Regionalization and Systemization in Philanthropy

By Betsy Chapin Taylor, Accordant Philanthropy

The health care field is changing. Hospitals are partnering with other health care providers and experimenting with new ways to create centers for excellence, as well as better integrate care within the community. By finding non-traditional ways to move care into communities, hospitals become more accountable and patients can experience improved wellness, expanded services and access to even better quality care. These activities can also involve mergers and acquisitions. These changes can affect areas of the organization responsible for advancing philanthropy.

As philanthropy organizations consider reorganization, it is important to articulate common rationale for change:

• Strengthen fulfillment of the organizational mission

• Improve efficiency and effectiveness of fund development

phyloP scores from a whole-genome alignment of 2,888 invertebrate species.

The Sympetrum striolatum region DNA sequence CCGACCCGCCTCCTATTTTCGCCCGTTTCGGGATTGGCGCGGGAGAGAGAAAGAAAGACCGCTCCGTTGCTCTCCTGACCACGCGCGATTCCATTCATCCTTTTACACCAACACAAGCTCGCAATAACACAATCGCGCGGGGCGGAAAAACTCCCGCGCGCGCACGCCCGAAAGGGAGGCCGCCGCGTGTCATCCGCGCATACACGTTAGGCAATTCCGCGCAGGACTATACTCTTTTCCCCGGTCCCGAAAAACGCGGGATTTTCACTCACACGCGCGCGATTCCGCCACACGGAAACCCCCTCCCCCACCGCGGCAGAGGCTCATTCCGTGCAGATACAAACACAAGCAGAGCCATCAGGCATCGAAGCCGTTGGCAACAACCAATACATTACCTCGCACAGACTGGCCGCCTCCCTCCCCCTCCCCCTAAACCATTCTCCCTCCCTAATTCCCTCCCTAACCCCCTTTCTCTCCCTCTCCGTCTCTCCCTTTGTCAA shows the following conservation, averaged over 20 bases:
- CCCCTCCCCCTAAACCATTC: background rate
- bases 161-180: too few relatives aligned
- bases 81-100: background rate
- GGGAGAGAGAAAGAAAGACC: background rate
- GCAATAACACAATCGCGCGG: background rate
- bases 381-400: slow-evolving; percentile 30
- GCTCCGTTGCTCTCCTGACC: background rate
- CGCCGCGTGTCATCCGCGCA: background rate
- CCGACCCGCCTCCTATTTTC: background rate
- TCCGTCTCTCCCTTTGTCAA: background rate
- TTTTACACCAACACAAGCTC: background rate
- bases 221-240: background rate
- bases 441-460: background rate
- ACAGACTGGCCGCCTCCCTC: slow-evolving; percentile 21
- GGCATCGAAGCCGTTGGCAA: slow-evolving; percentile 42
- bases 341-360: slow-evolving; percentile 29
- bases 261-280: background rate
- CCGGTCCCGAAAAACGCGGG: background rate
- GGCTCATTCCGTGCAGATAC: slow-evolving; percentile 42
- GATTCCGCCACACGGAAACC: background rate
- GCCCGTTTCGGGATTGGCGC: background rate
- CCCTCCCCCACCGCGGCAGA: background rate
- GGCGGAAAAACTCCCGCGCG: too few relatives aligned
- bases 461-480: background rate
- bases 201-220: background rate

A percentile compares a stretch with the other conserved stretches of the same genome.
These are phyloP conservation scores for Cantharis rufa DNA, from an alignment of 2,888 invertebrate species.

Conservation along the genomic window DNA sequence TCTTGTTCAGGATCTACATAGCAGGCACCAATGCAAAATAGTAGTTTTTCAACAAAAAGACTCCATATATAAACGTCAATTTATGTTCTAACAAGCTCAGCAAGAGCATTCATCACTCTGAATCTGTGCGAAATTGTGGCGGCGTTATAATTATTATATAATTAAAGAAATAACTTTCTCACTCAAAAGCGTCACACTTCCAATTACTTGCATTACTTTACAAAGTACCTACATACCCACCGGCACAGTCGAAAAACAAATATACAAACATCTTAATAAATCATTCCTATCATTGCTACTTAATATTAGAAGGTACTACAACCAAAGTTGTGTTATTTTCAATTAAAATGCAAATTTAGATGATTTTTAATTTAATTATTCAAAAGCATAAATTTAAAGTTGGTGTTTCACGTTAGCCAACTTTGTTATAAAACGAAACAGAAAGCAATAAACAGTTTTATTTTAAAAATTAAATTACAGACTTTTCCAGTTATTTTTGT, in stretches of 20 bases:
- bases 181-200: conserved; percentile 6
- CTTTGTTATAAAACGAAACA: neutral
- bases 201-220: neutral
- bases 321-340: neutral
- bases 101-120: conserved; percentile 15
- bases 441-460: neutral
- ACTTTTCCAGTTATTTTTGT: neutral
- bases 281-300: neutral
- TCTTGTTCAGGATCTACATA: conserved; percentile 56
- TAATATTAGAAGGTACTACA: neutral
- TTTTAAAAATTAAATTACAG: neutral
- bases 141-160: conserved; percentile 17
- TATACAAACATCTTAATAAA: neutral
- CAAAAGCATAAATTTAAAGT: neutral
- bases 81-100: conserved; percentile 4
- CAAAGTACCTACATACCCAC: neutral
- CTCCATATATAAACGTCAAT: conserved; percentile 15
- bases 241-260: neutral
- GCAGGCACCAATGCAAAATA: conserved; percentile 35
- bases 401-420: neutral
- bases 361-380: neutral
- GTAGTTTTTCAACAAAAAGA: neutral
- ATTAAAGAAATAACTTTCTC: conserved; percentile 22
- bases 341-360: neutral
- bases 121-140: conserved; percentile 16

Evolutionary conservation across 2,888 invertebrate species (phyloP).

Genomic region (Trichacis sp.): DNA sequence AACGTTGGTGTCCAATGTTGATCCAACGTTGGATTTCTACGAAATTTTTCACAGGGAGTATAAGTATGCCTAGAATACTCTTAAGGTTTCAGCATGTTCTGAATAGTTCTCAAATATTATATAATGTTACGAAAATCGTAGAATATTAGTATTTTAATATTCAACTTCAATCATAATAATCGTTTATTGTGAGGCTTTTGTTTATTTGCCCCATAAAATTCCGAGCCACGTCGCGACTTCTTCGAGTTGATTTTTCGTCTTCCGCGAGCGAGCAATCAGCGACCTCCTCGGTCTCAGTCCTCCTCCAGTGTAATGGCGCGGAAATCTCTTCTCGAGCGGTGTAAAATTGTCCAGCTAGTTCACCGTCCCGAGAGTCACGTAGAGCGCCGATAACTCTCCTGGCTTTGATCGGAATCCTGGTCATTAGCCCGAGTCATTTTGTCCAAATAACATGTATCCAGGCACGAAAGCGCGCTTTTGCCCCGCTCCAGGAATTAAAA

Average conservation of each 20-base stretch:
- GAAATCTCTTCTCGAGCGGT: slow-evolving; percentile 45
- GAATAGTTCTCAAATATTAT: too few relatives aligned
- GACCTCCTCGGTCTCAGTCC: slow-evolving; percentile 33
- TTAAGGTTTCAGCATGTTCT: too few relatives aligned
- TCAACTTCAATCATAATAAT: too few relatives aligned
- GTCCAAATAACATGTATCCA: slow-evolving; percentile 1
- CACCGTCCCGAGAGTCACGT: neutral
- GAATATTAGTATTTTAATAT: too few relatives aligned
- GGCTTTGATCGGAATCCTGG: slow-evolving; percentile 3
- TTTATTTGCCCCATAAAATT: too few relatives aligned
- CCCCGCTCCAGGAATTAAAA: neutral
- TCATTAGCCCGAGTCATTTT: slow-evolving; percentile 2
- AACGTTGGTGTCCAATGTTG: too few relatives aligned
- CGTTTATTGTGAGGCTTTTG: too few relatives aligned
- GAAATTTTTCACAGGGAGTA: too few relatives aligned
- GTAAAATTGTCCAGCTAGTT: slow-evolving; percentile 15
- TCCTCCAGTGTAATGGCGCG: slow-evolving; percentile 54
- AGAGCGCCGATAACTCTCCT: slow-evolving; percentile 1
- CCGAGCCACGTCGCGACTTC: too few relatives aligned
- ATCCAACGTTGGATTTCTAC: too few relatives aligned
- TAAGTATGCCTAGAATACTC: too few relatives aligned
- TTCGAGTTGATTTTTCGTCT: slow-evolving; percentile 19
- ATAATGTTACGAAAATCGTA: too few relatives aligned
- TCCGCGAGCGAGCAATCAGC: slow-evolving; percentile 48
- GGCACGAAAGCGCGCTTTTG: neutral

• Consolidate non-donor-facing activities (i.e. data management)

• Share specialized talent and resources

• Leverage human and budget resources

• Capture a broader view of donor engagement

• Share boundary-spanning funding opportunities

• Drive standardization in development practice

• Enhance the donor-centric experience

• Diminish duplication and/or competition in donor engagement

To pursue integration, leaders must consider the legal structure of existing philanthropy entities. Health care organizations currently utilize several legal structures to advance philanthropy work, these include:

• Philanthropy department: Uses health care organization 501(c)(3) status

• Foundation: Separate 501(c)(3) public charity

• Foundation: Affiliated 501(c)(3) supporting organization

Of the structures above, both separate, 501(c)(3), public charities and affiliated, 501(c)(3), supporting organizations are led by a foundation board of directors with a legal governance responsibility, while an internal development department generally engages leadership volunteers through a development council or advisory board.

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